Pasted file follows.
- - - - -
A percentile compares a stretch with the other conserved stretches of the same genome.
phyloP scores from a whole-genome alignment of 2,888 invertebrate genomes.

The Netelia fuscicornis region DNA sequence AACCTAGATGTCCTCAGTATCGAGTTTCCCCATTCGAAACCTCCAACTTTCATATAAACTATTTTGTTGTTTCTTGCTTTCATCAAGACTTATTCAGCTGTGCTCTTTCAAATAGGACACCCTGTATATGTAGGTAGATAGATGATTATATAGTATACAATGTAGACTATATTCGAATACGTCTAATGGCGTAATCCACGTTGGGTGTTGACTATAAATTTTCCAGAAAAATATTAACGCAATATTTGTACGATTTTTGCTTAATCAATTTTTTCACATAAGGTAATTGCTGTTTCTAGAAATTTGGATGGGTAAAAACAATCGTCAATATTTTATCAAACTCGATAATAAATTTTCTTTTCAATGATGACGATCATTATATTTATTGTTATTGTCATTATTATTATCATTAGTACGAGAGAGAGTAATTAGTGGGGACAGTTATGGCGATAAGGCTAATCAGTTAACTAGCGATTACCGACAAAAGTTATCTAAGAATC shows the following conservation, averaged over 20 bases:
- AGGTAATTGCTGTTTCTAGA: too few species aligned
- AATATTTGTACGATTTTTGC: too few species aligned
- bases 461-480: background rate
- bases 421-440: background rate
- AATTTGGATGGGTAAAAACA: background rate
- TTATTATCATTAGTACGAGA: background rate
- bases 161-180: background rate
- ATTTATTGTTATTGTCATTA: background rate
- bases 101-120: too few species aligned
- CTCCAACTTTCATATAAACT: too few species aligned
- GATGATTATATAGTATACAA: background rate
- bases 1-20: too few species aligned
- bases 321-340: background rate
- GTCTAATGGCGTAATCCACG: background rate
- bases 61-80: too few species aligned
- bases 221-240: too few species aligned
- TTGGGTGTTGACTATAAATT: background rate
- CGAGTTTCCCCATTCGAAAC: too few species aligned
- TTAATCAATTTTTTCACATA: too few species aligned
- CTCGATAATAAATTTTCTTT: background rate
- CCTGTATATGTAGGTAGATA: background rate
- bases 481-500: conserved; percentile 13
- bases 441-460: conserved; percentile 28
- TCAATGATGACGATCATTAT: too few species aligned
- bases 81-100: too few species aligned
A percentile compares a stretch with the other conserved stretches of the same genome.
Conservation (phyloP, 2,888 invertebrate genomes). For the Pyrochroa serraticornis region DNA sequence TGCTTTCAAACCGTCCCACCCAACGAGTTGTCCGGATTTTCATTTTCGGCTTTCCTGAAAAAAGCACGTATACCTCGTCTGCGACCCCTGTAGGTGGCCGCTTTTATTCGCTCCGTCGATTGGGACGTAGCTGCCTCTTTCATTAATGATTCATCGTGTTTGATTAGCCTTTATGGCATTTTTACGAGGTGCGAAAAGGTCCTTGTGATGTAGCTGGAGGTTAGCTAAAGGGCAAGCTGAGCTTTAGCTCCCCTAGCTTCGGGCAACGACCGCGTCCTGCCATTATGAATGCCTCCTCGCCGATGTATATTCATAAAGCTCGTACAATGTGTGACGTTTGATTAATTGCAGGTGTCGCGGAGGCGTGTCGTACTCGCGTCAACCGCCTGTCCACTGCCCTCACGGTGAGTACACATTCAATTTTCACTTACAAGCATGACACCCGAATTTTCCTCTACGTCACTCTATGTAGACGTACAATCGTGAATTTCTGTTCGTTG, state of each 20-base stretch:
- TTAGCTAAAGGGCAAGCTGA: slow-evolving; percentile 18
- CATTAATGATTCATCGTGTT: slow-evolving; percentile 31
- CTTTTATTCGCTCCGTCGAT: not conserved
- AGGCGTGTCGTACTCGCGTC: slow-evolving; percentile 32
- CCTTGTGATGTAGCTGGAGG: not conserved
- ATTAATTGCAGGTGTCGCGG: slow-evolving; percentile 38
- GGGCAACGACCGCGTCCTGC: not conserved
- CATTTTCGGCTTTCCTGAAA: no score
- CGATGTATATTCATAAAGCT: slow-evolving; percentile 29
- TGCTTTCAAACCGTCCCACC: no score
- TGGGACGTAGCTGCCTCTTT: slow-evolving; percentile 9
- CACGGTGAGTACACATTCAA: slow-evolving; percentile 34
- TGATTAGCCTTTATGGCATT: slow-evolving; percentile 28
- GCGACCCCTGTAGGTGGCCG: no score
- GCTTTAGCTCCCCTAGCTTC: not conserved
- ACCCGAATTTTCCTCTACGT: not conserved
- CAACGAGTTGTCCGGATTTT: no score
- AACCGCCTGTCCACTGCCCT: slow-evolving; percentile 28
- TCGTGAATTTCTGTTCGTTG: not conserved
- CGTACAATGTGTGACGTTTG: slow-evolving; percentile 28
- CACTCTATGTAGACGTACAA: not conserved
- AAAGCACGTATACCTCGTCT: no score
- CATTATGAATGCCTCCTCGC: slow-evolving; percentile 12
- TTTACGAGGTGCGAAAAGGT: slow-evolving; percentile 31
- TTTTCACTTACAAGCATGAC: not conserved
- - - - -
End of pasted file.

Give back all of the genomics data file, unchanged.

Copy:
A percentile compares a stretch with the other conserved stretches of the same genome.
phyloP scores from a whole-genome alignment of 2,888 invertebrate genomes.

The Netelia fuscicornis region DNA sequence AACCTAGATGTCCTCAGTATCGAGTTTCCCCATTCGAAACCTCCAACTTTCATATAAACTATTTTGTTGTTTCTTGCTTTCATCAAGACTTATTCAGCTGTGCTCTTTCAAATAGGACACCCTGTATATGTAGGTAGATAGATGATTATATAGTATACAATGTAGACTATATTCGAATACGTCTAATGGCGTAATCCACGTTGGGTGTTGACTATAAATTTTCCAGAAAAATATTAACGCAATATTTGTACGATTTTTGCTTAATCAATTTTTTCACATAAGGTAATTGCTGTTTCTAGAAATTTGGATGGGTAAAAACAATCGTCAATATTTTATCAAACTCGATAATAAATTTTCTTTTCAATGATGACGATCATTATATTTATTGTTATTGTCATTATTATTATCATTAGTACGAGAGAGAGTAATTAGTGGGGACAGTTATGGCGATAAGGCTAATCAGTTAACTAGCGATTACCGACAAAAGTTATCTAAGAATC shows the following conservation, averaged over 20 bases:
- AGGTAATTGCTGTTTCTAGA: too few species aligned
- AATATTTGTACGATTTTTGC: too few species aligned
- bases 461-480: background rate
- bases 421-440: background rate
- AATTTGGATGGGTAAAAACA: background rate
- TTATTATCATTAGTACGAGA: background rate
- bases 161-180: background rate
- ATTTATTGTTATTGTCATTA: background rate
- bases 101-120: too few species aligned
- CTCCAACTTTCATATAAACT: too few species aligned
- GATGATTATATAGTATACAA: background rate
- bases 1-20: too few species aligned
- bases 321-340: background rate
- GTCTAATGGCGTAATCCACG: background rate
- bases 61-80: too few species aligned
- bases 221-240: too few species aligned
- TTGGGTGTTGACTATAAATT: background rate
- CGAGTTTCCCCATTCGAAAC: too few species aligned
- TTAATCAATTTTTTCACATA: too few species aligned
- CTCGATAATAAATTTTCTTT: background rate
- CCTGTATATGTAGGTAGATA: background rate
- bases 481-500: conserved; percentile 13
- bases 441-460: conserved; percentile 28
- TCAATGATGACGATCATTAT: too few species aligned
- bases 81-100: too few species aligned
A percentile compares a stretch with the other conserved stretches of the same genome.
Conservation (phyloP, 2,888 invertebrate genomes). For the Pyrochroa serraticornis region DNA sequence TGCTTTCAAACCGTCCCACCCAACGAGTTGTCCGGATTTTCATTTTCGGCTTTCCTGAAAAAAGCACGTATACCTCGTCTGCGACCCCTGTAGGTGGCCGCTTTTATTCGCTCCGTCGATTGGGACGTAGCTGCCTCTTTCATTAATGATTCATCGTGTTTGATTAGCCTTTATGGCATTTTTACGAGGTGCGAAAAGGTCCTTGTGATGTAGCTGGAGGTTAGCTAAAGGGCAAGCTGAGCTTTAGCTCCCCTAGCTTCGGGCAACGACCGCGTCCTGCCATTATGAATGCCTCCTCGCCGATGTATATTCATAAAGCTCGTACAATGTGTGACGTTTGATTAATTGCAGGTGTCGCGGAGGCGTGTCGTACTCGCGTCAACCGCCTGTCCACTGCCCTCACGGTGAGTACACATTCAATTTTCACTTACAAGCATGACACCCGAATTTTCCTCTACGTCACTCTATGTAGACGTACAATCGTGAATTTCTGTTCGTTG, state of each 20-base stretch:
- TTAGCTAAAGGGCAAGCTGA: slow-evolving; percentile 18
- CATTAATGATTCATCGTGTT: slow-evolving; percentile 31
- CTTTTATTCGCTCCGTCGAT: not conserved
- AGGCGTGTCGTACTCGCGTC: slow-evolving; percentile 32
- CCTTGTGATGTAGCTGGAGG: not conserved
- ATTAATTGCAGGTGTCGCGG: slow-evolving; percentile 38
- GGGCAACGACCGCGTCCTGC: not conserved
- CATTTTCGGCTTTCCTGAAA: no score
- CGATGTATATTCATAAAGCT: slow-evolving; percentile 29
- TGCTTTCAAACCGTCCCACC: no score
- TGGGACGTAGCTGCCTCTTT: slow-evolving; percentile 9
- CACGGTGAGTACACATTCAA: slow-evolving; percentile 34
- TGATTAGCCTTTATGGCATT: slow-evolving; percentile 28
- GCGACCCCTGTAGGTGGCCG: no score
- GCTTTAGCTCCCCTAGCTTC: not conserved
- ACCCGAATTTTCCTCTACGT: not conserved
- CAACGAGTTGTCCGGATTTT: no score
- AACCGCCTGTCCACTGCCCT: slow-evolving; percentile 28
- TCGTGAATTTCTGTTCGTTG: not conserved
- CGTACAATGTGTGACGTTTG: slow-evolving; percentile 28
- CACTCTATGTAGACGTACAA: not conserved
- AAAGCACGTATACCTCGTCT: no score
- CATTATGAATGCCTCCTCGC: slow-evolving; percentile 12
- TTTACGAGGTGCGAAAAGGT: slow-evolving; percentile 31
- TTTTCACTTACAAGCATGAC: not conserved